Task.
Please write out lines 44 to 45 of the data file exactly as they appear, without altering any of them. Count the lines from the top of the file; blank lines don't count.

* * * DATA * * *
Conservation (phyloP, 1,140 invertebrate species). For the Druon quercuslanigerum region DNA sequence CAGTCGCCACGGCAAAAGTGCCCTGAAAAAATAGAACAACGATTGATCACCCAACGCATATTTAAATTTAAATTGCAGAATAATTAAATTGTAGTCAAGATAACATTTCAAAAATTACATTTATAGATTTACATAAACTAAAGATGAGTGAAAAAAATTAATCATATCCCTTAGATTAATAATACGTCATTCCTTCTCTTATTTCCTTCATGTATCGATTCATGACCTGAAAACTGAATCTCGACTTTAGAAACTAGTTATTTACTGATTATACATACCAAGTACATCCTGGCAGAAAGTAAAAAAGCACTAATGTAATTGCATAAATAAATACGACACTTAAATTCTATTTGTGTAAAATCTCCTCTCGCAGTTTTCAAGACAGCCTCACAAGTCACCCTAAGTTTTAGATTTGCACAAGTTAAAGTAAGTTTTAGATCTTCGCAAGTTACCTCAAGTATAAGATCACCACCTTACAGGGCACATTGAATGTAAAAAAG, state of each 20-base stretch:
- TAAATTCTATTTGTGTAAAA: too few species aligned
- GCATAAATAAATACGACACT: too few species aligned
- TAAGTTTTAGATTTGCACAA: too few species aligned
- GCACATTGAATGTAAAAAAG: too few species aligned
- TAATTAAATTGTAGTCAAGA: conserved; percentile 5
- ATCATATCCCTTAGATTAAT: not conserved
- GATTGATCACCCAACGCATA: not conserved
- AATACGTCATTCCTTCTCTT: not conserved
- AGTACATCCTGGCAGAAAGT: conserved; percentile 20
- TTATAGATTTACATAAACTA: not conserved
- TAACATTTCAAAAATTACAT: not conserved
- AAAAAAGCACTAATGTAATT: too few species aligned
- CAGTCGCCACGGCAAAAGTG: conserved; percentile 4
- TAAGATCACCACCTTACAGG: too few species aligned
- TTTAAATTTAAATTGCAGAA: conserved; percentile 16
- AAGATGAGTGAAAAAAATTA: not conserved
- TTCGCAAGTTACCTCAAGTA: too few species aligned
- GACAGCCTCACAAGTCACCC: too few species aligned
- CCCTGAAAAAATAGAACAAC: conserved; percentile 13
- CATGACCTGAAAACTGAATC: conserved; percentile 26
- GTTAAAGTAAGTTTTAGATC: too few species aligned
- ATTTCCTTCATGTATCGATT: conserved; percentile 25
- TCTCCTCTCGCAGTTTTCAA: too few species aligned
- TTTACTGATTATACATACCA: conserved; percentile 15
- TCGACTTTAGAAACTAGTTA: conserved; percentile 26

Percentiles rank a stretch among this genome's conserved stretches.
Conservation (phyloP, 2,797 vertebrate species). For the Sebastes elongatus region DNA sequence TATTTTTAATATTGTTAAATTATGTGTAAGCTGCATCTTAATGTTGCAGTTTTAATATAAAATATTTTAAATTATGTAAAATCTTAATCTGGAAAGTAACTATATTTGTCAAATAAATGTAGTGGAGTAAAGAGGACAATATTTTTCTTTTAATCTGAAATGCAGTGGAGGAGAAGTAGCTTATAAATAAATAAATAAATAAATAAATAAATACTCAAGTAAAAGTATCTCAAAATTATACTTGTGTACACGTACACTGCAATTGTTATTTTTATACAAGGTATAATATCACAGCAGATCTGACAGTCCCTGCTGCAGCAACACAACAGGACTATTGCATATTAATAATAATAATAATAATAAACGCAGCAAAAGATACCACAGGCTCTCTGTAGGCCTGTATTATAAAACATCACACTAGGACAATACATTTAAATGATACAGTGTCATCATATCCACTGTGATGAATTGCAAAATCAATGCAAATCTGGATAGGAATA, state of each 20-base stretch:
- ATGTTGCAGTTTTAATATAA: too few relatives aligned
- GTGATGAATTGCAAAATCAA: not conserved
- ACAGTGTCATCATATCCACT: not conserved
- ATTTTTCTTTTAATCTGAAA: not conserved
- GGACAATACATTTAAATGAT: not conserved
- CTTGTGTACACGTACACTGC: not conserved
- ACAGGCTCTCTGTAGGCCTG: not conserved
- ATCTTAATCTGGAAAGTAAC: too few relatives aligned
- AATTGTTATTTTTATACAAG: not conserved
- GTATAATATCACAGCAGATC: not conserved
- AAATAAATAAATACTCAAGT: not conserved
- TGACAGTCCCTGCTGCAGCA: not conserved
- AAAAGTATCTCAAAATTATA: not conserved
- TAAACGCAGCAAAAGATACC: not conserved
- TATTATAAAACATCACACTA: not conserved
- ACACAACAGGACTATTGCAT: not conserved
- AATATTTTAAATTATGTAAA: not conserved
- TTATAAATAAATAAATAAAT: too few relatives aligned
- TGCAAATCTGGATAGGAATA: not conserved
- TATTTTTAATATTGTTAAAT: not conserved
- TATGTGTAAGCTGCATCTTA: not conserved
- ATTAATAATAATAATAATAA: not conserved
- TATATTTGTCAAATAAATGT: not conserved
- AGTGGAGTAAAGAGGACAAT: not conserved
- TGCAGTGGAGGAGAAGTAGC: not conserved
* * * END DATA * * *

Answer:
- ACACAACAGGACTATTGCAT: not conserved
- AATATTTTAAATTATGTAAA: not conserved